• Challenges and TrendsThere are three key dimensions to a school’s success. 1. Relevancy 2. Efficiency 3. Growth“People don‟t want tobuy a quarter-inch drill. Profit ProfitThey want a quarter-inch hole!” – Theodore Cost Revenue Cost RevenueLevitt1Offer meaningful Achieve operational Expand reach to moreknowledge, skills, and efficiency by students within thecertifications that help streamlining processes, existent as well as newthe students advance while enabling students markets. At the sametheir careers – all in a to focus on learning time, increase studentmanner that best fits and instructors to focus engagement andtheir lives. on teaching. retention.1 This quote is widely attributed to Theodore Levitt, who authored the 1960 Harvard Business Review article “Marketing Myopia.”
    • Challenges and TrendsThe student and, thus, student-centricity are essential.Sound logic predicts it…The proliferation of technology and, with it, the access to informationaccelerates the commoditization1 (read “lower customer value”) of thestandardized knowledge-based services, including education. In response,schools have to increase the value of their offerings, adjusting them to bettermatch the particularities of the student‟s life.Thought leaders confirm it…“Student-centric learning is the escape hatch from the temporal, lateral,physical, and hierarchical cells of standardization. The hardware exists. Thesoftware is emerging. Student-centric learning opens the door for students tolearn in ways that match their intelligence types in the places and at the pacesthey prefer by combining content in customized sequences.” – ClaytonChristensen21 The phenomenon of commoditization is detailed in the 2007 RedefiningStrategy.com article “A Business-Relevant View of Human Nature” by Cristian Mitreanu.2From the 2010 book “Disrupting Class: How Disruptive Innovation Will Change the Way the World Learns” by Clayton M. Christensen, Michael B. Horn, and Curtis W. Johnson.
    • Challenges and TrendsTo be sure, student-centricity is customer-centricity.• “One of the most popular business concepts today, customer-centricity, has a dirty little secret. It is the concept with one of the loosest definitions out there. Most researchers, and business executives alike, are content with the widespread and broad definition of customer-centricity as the capacity to understand and respond to the customer‟s needs.” – Cristian Mitreanu1• All businesses must be customer-centric– directly or indirectly. Indeed, a highly-commoditized product category allows companies to survive by simply mimicking their competitors. However, the fact that the product category exists means that some of the competitors are directly focused on the customer‟s needs – and those are typically the category leaders.• In the business-to-consumer (B2C) space, the customer‟s needs tend to be apparent. In the business-to-business (B2B) space, however, the direct customer‟s needs are driven by the end-user‟s needs. As a result, the needs that drive the actions taken by the direct customers and, thus, the vendors are the needs of the end-user. In education, the end-user is the student.1A presentation of various levels of customer-centricity can be found in the 2005 MarketingPower.com article “Next-Generation Customer-Centricity” by Cristian Mitreanu.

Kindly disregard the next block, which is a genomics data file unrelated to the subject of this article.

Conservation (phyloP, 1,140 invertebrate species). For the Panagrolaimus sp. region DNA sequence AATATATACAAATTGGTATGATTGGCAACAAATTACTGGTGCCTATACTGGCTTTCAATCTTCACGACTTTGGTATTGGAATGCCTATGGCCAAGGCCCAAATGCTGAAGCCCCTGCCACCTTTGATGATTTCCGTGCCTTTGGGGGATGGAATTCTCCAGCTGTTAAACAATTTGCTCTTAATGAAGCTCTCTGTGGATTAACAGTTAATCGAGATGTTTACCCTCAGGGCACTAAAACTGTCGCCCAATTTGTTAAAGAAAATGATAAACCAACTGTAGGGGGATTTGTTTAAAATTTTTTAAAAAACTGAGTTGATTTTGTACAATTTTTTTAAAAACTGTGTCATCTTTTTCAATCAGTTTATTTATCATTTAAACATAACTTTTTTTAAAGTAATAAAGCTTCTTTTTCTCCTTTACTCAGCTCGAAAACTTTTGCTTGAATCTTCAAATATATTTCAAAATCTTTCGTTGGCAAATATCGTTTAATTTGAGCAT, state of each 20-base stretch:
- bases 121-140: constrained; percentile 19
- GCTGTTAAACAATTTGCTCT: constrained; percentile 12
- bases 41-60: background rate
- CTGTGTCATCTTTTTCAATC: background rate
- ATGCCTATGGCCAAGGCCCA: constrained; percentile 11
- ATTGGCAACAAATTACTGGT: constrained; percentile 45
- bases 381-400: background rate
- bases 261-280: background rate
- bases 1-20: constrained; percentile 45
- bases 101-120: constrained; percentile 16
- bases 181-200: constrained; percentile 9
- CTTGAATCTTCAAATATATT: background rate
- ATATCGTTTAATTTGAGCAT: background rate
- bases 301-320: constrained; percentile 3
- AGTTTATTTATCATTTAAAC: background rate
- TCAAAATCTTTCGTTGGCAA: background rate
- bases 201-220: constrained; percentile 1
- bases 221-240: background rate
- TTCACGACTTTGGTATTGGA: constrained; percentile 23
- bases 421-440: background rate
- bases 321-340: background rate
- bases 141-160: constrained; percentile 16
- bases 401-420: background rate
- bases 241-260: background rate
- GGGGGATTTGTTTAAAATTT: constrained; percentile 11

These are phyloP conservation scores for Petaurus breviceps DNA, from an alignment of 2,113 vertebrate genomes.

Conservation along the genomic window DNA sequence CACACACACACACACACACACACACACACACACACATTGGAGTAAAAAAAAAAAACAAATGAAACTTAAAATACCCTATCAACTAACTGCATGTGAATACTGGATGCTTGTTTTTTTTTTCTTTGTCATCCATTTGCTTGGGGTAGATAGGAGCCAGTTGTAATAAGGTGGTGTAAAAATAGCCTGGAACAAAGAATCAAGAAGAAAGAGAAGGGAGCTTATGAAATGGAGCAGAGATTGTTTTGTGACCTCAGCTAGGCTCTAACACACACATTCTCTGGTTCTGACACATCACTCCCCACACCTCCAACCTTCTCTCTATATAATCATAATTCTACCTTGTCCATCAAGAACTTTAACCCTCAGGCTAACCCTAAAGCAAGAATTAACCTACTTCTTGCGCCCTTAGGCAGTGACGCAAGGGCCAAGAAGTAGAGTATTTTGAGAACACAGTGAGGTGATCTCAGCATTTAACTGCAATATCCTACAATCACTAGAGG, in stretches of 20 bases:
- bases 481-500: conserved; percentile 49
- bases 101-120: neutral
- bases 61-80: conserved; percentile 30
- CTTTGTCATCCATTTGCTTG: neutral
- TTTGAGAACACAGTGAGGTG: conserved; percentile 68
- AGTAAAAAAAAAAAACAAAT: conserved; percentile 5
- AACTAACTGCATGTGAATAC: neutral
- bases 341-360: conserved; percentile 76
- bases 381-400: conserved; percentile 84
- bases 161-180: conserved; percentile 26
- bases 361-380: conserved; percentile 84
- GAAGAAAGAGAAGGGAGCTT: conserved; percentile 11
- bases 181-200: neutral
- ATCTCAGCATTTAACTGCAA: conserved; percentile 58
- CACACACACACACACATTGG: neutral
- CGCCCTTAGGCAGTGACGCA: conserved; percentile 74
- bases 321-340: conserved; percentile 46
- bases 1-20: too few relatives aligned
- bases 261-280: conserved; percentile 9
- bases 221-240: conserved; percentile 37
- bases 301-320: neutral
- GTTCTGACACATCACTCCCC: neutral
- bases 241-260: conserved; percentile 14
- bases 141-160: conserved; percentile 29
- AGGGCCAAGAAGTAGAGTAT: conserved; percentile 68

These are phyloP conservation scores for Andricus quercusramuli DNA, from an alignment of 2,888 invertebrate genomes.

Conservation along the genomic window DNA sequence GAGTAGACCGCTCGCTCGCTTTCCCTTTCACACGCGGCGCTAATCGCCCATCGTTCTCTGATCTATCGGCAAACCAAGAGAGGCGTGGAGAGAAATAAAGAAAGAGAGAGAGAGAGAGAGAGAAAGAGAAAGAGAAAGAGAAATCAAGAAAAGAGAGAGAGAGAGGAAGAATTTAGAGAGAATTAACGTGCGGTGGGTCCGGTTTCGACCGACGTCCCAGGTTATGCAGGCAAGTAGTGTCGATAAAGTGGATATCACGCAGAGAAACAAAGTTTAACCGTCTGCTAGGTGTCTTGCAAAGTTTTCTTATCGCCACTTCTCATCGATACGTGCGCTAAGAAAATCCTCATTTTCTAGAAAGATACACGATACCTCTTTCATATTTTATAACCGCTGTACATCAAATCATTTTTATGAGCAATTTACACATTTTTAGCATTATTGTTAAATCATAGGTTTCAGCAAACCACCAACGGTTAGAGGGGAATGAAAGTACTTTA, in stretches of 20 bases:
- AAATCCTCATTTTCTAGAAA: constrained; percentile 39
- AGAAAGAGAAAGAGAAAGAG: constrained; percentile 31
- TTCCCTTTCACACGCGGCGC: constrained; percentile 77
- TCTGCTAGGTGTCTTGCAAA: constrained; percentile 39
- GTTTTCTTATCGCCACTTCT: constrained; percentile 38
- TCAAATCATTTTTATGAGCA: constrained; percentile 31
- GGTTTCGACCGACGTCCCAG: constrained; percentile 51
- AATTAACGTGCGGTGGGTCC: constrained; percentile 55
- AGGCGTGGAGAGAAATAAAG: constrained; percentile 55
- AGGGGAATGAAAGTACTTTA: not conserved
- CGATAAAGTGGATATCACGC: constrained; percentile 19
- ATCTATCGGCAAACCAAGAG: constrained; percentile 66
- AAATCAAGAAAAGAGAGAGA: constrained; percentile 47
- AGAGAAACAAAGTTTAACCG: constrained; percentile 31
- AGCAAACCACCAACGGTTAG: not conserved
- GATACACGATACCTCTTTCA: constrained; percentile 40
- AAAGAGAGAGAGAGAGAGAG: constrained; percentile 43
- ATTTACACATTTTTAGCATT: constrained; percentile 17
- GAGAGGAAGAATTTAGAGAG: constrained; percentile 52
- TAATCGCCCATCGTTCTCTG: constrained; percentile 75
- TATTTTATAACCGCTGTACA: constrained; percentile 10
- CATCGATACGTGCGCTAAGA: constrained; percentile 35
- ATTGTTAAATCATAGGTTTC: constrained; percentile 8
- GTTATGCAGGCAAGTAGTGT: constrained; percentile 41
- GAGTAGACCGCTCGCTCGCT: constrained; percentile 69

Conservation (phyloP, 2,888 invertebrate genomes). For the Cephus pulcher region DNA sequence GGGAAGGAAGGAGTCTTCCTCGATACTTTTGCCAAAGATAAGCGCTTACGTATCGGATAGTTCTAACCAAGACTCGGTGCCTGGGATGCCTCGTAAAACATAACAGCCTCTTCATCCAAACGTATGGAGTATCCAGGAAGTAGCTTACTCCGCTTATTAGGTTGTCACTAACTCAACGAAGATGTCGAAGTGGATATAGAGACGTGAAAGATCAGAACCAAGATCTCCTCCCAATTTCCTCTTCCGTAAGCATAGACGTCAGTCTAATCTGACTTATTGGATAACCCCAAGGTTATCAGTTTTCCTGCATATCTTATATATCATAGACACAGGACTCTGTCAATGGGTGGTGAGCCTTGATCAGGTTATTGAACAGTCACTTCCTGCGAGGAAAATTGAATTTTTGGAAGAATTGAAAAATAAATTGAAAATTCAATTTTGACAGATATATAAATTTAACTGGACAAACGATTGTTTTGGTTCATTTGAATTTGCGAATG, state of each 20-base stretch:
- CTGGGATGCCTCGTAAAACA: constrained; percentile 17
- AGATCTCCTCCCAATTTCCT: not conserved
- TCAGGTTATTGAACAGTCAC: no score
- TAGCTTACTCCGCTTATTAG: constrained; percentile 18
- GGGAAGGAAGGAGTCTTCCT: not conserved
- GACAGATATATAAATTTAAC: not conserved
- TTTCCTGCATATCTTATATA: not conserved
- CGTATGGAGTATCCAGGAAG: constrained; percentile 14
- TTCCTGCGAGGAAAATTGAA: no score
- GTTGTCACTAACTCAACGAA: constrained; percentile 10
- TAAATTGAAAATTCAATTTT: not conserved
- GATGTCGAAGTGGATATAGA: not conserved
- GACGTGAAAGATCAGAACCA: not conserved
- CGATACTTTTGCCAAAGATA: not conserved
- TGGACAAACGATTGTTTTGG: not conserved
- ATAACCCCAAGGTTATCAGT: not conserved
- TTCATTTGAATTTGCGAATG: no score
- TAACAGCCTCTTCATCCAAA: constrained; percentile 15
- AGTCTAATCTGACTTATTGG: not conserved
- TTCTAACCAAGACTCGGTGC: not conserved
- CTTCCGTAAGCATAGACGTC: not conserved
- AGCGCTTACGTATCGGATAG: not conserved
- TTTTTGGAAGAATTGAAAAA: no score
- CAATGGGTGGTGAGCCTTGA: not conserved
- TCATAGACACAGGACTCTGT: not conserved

• Table of Contents I. Challenges and Trends in the Education Space II. A General Model for Ed-Tech III. Major Insights from the New Model I. Final Thoughts for the Ed-Tech Provider
    • ModelA model provides deeper insight and comprehensiveguidance in building meaningful ed-tech.“I am interested in explanation, and don‟t much care what it‟s called, theory orotherwise. When I think about it, however, I see explanation along a continuum,from lists (categories), to typologies (comprehensive lists), to impressions ofrelationships among factors (not necessarily “variables”: that sounds too reifiedfor many of the factors I work with), to causations between and patterns amongthese relationships, to fully explanatory models (which interweave all thefactors in question).” – Henry Mintzberg11From the 2005 Oxford Handbook of Management Theory article “Developing Theory about the Development of Theory” by Henry Mintzberg.
    • ModelFocusing on the jobs-to-be-done increases thelikelihood of developing viable, successful products.“The fact that you‟re 18 to 35 years old with a college degree does not causeyou to buy a product. It may be correlated with the decision, but it doesn‟tcause it. We developed this idea because we wanted to understand whatcauses us to buy a product, not what‟s correlated with it. We realized that thecausal mechanism behind a purchase is, “Oh, I‟ve got a job to be done.” And itturns out that its really effective in allowing a company to build products thatpeople want to buy.Looking at the market from the function of a product really originates from yourcompetitors or your own employees deciding what you need. Whereas thejobs-to-be-done point of view causes you to crawl into the skin of yourcustomer and go with her as she goes about her day, always asking thequestion as she does something: Why did she do it that way?” – ClaytonChristensen11 From the 2011 Harvard Business School Working Knowledge article “Clay Christensen‟s Milkshake Marketing” by Carmen Nobel.
    • ModelThe Student’s Development Cycle Enrollment ACQUIRE Certification Skills, Degrees Start EndFrom the student‟s perspective, the process of education occurs in three basic stages,regardless of its nature and intended result (i.e., advancing on the formal education path,professional development), or its scope (i.e., one lesson, four-year degree).
    • ModelEvery individual is simultaneously engaged in variousprocesses of education, at different stages. CONSIDER ACQUIRE ACTUALIZE C A A C A A C A A C A A C A A C A ARooted in basic human behavior, the basic stages of the education process hold true forall individuals, including those who require adult supervision. In those instances, the childand the guardian should be seen as a single decision-making entity.